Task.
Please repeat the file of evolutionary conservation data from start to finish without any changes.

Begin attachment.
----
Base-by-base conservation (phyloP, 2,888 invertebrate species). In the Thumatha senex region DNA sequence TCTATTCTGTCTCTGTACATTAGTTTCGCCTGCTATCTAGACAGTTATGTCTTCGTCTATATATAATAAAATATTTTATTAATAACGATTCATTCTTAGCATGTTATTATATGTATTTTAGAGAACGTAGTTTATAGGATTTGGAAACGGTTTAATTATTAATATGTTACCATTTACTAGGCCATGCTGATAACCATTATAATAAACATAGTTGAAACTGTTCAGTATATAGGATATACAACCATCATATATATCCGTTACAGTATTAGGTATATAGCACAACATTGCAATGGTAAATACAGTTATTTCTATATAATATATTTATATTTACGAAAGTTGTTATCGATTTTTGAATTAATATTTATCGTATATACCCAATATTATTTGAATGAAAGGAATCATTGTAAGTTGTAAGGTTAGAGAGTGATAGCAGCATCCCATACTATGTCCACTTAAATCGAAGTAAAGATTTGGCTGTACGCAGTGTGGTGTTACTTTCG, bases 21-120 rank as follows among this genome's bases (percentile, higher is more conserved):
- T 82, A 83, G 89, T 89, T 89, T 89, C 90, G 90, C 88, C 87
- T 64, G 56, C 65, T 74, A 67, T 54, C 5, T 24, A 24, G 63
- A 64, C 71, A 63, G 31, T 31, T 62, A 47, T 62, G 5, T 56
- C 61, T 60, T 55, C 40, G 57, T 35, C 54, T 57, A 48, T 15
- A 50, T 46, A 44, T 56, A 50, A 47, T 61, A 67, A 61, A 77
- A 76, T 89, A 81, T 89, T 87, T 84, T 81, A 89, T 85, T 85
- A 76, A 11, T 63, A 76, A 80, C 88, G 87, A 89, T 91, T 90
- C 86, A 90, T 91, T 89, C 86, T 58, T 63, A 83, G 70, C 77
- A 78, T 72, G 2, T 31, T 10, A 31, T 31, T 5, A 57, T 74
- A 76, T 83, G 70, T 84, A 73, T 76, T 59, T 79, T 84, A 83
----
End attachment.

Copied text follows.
Base-by-base conservation (phyloP, 2,888 invertebrate species). In the Thumatha senex region DNA sequence TCTATTCTGTCTCTGTACATTAGTTTCGCCTGCTATCTAGACAGTTATGTCTTCGTCTATATATAATAAAATATTTTATTAATAACGATTCATTCTTAGCATGTTATTATATGTATTTTAGAGAACGTAGTTTATAGGATTTGGAAACGGTTTAATTATTAATATGTTACCATTTACTAGGCCATGCTGATAACCATTATAATAAACATAGTTGAAACTGTTCAGTATATAGGATATACAACCATCATATATATCCGTTACAGTATTAGGTATATAGCACAACATTGCAATGGTAAATACAGTTATTTCTATATAATATATTTATATTTACGAAAGTTGTTATCGATTTTTGAATTAATATTTATCGTATATACCCAATATTATTTGAATGAAAGGAATCATTGTAAGTTGTAAGGTTAGAGAGTGATAGCAGCATCCCATACTATGTCCACTTAAATCGAAGTAAAGATTTGGCTGTACGCAGTGTGGTGTTACTTTCG, bases 21-120 rank as follows among this genome's bases (percentile, higher is more conserved):
- T 82, A 83, G 89, T 89, T 89, T 89, C 90, G 90, C 88, C 87
- T 64, G 56, C 65, T 74, A 67, T 54, C 5, T 24, A 24, G 63
- A 64, C 71, A 63, G 31, T 31, T 62, A 47, T 62, G 5, T 56
- C 61, T 60, T 55, C 40, G 57, T 35, C 54, T 57, A 48, T 15
- A 50, T 46, A 44, T 56, A 50, A 47, T 61, A 67, A 61, A 77
- A 76, T 89, A 81, T 89, T 87, T 84, T 81, A 89, T 85, T 85
- A 76, A 11, T 63, A 76, A 80, C 88, G 87, A 89, T 91, T 90
- C 86, A 90, T 91, T 89, C 86, T 58, T 63, A 83, G 70, C 77
- A 78, T 72, G 2, T 31, T 10, A 31, T 31, T 5, A 57, T 74
- A 76, T 83, G 70, T 84, A 73, T 76, T 59, T 79, T 84, A 83